Two models stand eye to eye, completely nude.
Between them is space for an average-sized body, squeezing sideways. This is the entry to a new London art exhibition.
The Royal Academy of Arts is presenting a retrospective of Serbian performance artist Marina Abramović, whose career has spanned five decades.
An alternative entrance will be available for visitors who do not wish to use the naked doorway - a work known as Imponderabilia.
Walking between the models creates a "confrontation with nakedness, gender, sexuality and desire", the Royal Academy's head of exhibitions Andrea Tarsia has previously said.
Abramović is known to push her physical and mental boundaries in the pursuit of art.
In 2010, she sat for eight hours a day for nearly three months at the Museum of Modern Art in New York City.
Visitors were invited to sit in front of her for as long as they wanted, with more than 1,500 people joining the performance. Videos of this performance will form part of the Royal Academy's retrospective.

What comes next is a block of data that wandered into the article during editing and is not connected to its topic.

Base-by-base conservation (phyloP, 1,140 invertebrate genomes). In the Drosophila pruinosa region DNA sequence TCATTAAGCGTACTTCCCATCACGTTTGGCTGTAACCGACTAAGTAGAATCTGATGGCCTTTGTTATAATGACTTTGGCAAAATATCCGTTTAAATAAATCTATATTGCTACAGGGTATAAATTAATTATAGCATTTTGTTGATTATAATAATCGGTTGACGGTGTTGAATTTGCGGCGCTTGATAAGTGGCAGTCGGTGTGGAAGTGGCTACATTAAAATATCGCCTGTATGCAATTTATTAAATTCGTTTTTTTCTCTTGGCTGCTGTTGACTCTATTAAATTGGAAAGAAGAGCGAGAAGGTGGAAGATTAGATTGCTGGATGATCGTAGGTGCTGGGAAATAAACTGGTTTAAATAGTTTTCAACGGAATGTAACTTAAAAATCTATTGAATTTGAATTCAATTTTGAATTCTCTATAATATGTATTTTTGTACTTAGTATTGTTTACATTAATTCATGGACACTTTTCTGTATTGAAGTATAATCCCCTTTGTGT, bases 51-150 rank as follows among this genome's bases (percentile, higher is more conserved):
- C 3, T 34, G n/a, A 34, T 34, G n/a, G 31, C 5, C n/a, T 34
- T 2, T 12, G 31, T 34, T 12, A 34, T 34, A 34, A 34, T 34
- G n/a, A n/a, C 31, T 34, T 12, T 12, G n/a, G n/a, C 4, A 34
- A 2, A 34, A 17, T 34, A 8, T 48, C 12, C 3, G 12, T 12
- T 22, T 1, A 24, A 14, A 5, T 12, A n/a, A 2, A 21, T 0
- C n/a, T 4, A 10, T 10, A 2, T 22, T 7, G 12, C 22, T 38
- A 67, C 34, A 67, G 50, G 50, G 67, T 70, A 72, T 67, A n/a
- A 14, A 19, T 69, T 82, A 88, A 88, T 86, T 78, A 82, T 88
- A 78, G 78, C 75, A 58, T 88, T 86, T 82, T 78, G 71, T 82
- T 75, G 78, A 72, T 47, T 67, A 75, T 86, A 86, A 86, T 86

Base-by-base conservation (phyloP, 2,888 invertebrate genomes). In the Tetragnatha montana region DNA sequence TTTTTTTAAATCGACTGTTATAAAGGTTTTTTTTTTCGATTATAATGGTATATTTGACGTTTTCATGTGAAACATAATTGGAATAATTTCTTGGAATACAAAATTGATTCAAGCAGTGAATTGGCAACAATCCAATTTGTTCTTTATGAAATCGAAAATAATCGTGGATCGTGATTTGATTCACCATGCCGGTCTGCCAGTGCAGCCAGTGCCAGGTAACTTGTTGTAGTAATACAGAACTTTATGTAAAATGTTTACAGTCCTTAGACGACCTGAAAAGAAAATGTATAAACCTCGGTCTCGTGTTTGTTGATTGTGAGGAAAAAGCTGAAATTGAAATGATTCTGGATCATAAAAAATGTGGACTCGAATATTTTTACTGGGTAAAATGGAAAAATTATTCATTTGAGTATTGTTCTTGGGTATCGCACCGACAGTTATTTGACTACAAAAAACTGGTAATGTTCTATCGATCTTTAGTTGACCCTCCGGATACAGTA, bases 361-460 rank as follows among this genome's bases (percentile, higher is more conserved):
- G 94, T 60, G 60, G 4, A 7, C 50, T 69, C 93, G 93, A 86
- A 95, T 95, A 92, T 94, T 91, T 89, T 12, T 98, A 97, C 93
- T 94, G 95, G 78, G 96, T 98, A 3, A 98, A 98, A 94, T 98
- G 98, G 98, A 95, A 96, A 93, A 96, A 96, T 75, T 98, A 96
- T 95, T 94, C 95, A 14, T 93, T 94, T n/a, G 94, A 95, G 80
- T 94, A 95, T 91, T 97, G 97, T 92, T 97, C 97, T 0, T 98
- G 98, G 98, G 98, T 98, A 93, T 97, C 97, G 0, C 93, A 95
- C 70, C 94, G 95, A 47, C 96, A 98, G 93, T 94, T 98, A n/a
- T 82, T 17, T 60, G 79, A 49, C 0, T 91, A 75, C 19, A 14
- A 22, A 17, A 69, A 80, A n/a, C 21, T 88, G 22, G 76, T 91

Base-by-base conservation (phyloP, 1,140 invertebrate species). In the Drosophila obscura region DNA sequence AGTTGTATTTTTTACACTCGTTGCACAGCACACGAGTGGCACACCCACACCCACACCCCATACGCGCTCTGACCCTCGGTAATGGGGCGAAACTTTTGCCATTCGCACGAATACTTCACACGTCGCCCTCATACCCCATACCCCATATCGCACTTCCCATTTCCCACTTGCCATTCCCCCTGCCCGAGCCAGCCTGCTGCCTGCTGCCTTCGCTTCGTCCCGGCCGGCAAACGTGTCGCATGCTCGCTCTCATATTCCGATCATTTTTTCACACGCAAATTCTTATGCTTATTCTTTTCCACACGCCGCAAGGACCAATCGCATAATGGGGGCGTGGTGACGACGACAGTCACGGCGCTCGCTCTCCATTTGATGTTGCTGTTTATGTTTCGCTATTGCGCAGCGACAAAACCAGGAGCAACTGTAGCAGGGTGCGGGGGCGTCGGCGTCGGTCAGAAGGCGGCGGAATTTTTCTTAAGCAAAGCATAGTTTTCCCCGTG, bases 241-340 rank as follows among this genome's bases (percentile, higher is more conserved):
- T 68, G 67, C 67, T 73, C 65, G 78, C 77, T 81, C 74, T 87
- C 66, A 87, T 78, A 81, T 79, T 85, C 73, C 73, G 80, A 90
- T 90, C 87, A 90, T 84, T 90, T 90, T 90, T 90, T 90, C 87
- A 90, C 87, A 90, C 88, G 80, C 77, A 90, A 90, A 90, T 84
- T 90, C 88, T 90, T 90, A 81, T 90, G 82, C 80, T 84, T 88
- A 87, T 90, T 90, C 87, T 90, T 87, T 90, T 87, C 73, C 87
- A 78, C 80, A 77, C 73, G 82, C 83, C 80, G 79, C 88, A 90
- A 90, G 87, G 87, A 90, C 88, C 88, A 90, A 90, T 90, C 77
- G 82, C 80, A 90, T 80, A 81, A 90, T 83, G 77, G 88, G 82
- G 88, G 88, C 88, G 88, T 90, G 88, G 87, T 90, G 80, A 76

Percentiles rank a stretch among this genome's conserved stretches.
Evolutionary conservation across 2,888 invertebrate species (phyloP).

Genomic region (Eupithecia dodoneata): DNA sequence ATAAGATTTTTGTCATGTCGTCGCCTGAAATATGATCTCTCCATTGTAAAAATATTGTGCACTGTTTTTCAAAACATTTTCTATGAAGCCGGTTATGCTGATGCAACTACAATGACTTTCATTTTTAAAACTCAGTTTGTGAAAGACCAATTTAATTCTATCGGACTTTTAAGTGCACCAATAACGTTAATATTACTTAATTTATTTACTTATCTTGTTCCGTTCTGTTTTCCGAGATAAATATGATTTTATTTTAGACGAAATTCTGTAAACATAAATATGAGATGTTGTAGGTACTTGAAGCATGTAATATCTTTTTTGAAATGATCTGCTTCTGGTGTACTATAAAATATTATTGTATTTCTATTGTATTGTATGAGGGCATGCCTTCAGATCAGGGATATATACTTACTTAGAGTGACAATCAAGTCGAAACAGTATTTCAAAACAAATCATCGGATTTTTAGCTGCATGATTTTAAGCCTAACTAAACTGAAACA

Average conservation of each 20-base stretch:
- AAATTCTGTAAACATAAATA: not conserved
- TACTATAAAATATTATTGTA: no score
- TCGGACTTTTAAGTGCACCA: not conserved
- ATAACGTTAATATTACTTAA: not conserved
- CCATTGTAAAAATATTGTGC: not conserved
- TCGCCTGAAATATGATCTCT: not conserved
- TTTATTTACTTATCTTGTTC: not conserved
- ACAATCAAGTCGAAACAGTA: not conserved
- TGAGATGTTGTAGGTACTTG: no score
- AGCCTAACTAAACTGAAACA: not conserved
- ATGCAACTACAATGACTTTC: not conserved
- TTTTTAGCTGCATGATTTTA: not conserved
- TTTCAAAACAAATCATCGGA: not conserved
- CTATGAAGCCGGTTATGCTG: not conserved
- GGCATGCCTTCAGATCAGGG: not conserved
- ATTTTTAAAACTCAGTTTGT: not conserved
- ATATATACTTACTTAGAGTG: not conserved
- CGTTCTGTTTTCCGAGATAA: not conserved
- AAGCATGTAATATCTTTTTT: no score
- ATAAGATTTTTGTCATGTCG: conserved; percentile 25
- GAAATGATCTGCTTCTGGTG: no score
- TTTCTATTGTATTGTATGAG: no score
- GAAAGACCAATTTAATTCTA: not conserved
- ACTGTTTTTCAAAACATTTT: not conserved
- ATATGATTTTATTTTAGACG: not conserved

The House With The Ocean View will also be reperformed. In this work, performers stay in the room for 12 consecutive days, 24 hours a day.
The original performance was undertaken without food, and no talking, writing or reading was allowed.
It is not known if the performers will follow the strict conditions of the original performance at the Royal Academy.
The Guardian called the retrospective "terrifying and vital", with Adrian Searle writing that 76-year-old Abramović is "brave and extreme... an artist you'd want on your side in a battle".
But The Telegraph's Ian Sooke was damning in his two-star review, writing that "only the barest bones of her former talent remain".
Of the nude entrance, he said: "Is there a frisson? Who can say? I was too preoccupied with not stamping on their toes."
The Times' Laura Freeman described a similar experience: "I squeezed through, sucking in my stomach, trying not to tread on anyone's toes or brush against anything."
The exhibition is the first at the Royal Academy of Arts dedicated to a woman, and it's also its first performance art exhibition. It opens on 23 September.